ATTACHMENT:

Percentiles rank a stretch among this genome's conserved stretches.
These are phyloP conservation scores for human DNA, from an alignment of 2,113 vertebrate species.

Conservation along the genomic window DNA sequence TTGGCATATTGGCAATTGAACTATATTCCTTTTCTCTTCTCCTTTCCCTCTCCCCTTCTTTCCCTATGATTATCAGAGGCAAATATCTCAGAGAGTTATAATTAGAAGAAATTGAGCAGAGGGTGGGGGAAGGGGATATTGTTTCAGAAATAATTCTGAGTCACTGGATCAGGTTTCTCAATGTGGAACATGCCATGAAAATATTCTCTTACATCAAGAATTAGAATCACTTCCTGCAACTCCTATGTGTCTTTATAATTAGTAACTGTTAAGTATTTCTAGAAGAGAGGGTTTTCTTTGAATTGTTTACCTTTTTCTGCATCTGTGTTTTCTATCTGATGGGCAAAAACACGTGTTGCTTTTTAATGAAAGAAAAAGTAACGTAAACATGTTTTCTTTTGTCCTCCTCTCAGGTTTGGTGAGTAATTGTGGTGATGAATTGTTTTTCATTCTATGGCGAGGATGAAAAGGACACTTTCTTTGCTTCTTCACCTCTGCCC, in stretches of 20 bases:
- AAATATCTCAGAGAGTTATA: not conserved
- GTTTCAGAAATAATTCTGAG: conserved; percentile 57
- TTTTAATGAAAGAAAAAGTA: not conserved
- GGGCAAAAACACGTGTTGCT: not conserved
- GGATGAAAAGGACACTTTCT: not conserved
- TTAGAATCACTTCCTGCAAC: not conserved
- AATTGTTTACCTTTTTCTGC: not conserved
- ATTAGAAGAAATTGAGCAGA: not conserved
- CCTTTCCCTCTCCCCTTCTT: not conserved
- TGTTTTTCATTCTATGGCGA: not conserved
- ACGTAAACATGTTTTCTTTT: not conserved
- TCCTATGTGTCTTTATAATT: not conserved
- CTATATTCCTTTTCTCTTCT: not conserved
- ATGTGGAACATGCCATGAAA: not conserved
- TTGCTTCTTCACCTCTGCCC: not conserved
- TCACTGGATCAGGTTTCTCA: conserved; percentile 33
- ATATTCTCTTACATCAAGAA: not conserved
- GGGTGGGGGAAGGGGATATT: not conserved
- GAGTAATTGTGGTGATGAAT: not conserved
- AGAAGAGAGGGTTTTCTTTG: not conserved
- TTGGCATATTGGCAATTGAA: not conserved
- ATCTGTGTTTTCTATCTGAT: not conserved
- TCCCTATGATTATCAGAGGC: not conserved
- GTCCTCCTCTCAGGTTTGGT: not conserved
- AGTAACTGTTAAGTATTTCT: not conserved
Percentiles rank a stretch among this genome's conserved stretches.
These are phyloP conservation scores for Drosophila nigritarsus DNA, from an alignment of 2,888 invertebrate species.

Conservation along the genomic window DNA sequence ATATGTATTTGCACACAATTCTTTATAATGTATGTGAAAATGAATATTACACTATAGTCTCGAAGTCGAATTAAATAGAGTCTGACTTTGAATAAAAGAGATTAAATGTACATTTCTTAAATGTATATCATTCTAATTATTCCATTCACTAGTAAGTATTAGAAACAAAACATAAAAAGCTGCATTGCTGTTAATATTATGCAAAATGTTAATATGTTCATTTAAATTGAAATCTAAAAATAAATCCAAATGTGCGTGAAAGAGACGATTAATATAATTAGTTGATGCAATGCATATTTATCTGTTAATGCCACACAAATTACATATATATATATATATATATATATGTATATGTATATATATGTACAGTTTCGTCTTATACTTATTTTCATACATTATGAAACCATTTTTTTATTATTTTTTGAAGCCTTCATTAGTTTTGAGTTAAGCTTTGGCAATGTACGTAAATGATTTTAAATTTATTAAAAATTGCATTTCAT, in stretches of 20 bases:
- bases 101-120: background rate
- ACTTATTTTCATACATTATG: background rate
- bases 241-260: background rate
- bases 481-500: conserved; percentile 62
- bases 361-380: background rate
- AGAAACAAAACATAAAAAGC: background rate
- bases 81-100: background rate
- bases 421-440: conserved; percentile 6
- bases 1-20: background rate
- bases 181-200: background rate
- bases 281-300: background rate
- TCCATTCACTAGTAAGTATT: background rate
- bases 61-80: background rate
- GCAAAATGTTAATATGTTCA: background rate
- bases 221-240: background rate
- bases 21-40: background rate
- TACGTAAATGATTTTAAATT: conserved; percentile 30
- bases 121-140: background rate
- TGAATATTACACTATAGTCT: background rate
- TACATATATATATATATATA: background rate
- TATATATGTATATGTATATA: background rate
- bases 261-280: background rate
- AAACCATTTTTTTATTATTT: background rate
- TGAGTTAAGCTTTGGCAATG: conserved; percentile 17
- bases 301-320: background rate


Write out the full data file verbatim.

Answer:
Percentiles rank a stretch among this genome's conserved stretches.
These are phyloP conservation scores for human DNA, from an alignment of 2,113 vertebrate species.

Conservation along the genomic window DNA sequence TTGGCATATTGGCAATTGAACTATATTCCTTTTCTCTTCTCCTTTCCCTCTCCCCTTCTTTCCCTATGATTATCAGAGGCAAATATCTCAGAGAGTTATAATTAGAAGAAATTGAGCAGAGGGTGGGGGAAGGGGATATTGTTTCAGAAATAATTCTGAGTCACTGGATCAGGTTTCTCAATGTGGAACATGCCATGAAAATATTCTCTTACATCAAGAATTAGAATCACTTCCTGCAACTCCTATGTGTCTTTATAATTAGTAACTGTTAAGTATTTCTAGAAGAGAGGGTTTTCTTTGAATTGTTTACCTTTTTCTGCATCTGTGTTTTCTATCTGATGGGCAAAAACACGTGTTGCTTTTTAATGAAAGAAAAAGTAACGTAAACATGTTTTCTTTTGTCCTCCTCTCAGGTTTGGTGAGTAATTGTGGTGATGAATTGTTTTTCATTCTATGGCGAGGATGAAAAGGACACTTTCTTTGCTTCTTCACCTCTGCCC, in stretches of 20 bases:
- AAATATCTCAGAGAGTTATA: not conserved
- GTTTCAGAAATAATTCTGAG: conserved; percentile 57
- TTTTAATGAAAGAAAAAGTA: not conserved
- GGGCAAAAACACGTGTTGCT: not conserved
- GGATGAAAAGGACACTTTCT: not conserved
- TTAGAATCACTTCCTGCAAC: not conserved
- AATTGTTTACCTTTTTCTGC: not conserved
- ATTAGAAGAAATTGAGCAGA: not conserved
- CCTTTCCCTCTCCCCTTCTT: not conserved
- TGTTTTTCATTCTATGGCGA: not conserved
- ACGTAAACATGTTTTCTTTT: not conserved
- TCCTATGTGTCTTTATAATT: not conserved
- CTATATTCCTTTTCTCTTCT: not conserved
- ATGTGGAACATGCCATGAAA: not conserved
- TTGCTTCTTCACCTCTGCCC: not conserved
- TCACTGGATCAGGTTTCTCA: conserved; percentile 33
- ATATTCTCTTACATCAAGAA: not conserved
- GGGTGGGGGAAGGGGATATT: not conserved
- GAGTAATTGTGGTGATGAAT: not conserved
- AGAAGAGAGGGTTTTCTTTG: not conserved
- TTGGCATATTGGCAATTGAA: not conserved
- ATCTGTGTTTTCTATCTGAT: not conserved
- TCCCTATGATTATCAGAGGC: not conserved
- GTCCTCCTCTCAGGTTTGGT: not conserved
- AGTAACTGTTAAGTATTTCT: not conserved
Percentiles rank a stretch among this genome's conserved stretches.
These are phyloP conservation scores for Drosophila nigritarsus DNA, from an alignment of 2,888 invertebrate species.

Conservation along the genomic window DNA sequence ATATGTATTTGCACACAATTCTTTATAATGTATGTGAAAATGAATATTACACTATAGTCTCGAAGTCGAATTAAATAGAGTCTGACTTTGAATAAAAGAGATTAAATGTACATTTCTTAAATGTATATCATTCTAATTATTCCATTCACTAGTAAGTATTAGAAACAAAACATAAAAAGCTGCATTGCTGTTAATATTATGCAAAATGTTAATATGTTCATTTAAATTGAAATCTAAAAATAAATCCAAATGTGCGTGAAAGAGACGATTAATATAATTAGTTGATGCAATGCATATTTATCTGTTAATGCCACACAAATTACATATATATATATATATATATATATGTATATGTATATATATGTACAGTTTCGTCTTATACTTATTTTCATACATTATGAAACCATTTTTTTATTATTTTTTGAAGCCTTCATTAGTTTTGAGTTAAGCTTTGGCAATGTACGTAAATGATTTTAAATTTATTAAAAATTGCATTTCAT, in stretches of 20 bases:
- bases 101-120: background rate
- ACTTATTTTCATACATTATG: background rate
- bases 241-260: background rate
- bases 481-500: conserved; percentile 62
- bases 361-380: background rate
- AGAAACAAAACATAAAAAGC: background rate
- bases 81-100: background rate
- bases 421-440: conserved; percentile 6
- bases 1-20: background rate
- bases 181-200: background rate
- bases 281-300: background rate
- TCCATTCACTAGTAAGTATT: background rate
- bases 61-80: background rate
- GCAAAATGTTAATATGTTCA: background rate
- bases 221-240: background rate
- bases 21-40: background rate
- TACGTAAATGATTTTAAATT: conserved; percentile 30
- bases 121-140: background rate
- TGAATATTACACTATAGTCT: background rate
- TACATATATATATATATATA: background rate
- TATATATGTATATGTATATA: background rate
- bases 261-280: background rate
- AAACCATTTTTTTATTATTT: background rate
- TGAGTTAAGCTTTGGCAATG: conserved; percentile 17
- bases 301-320: background rate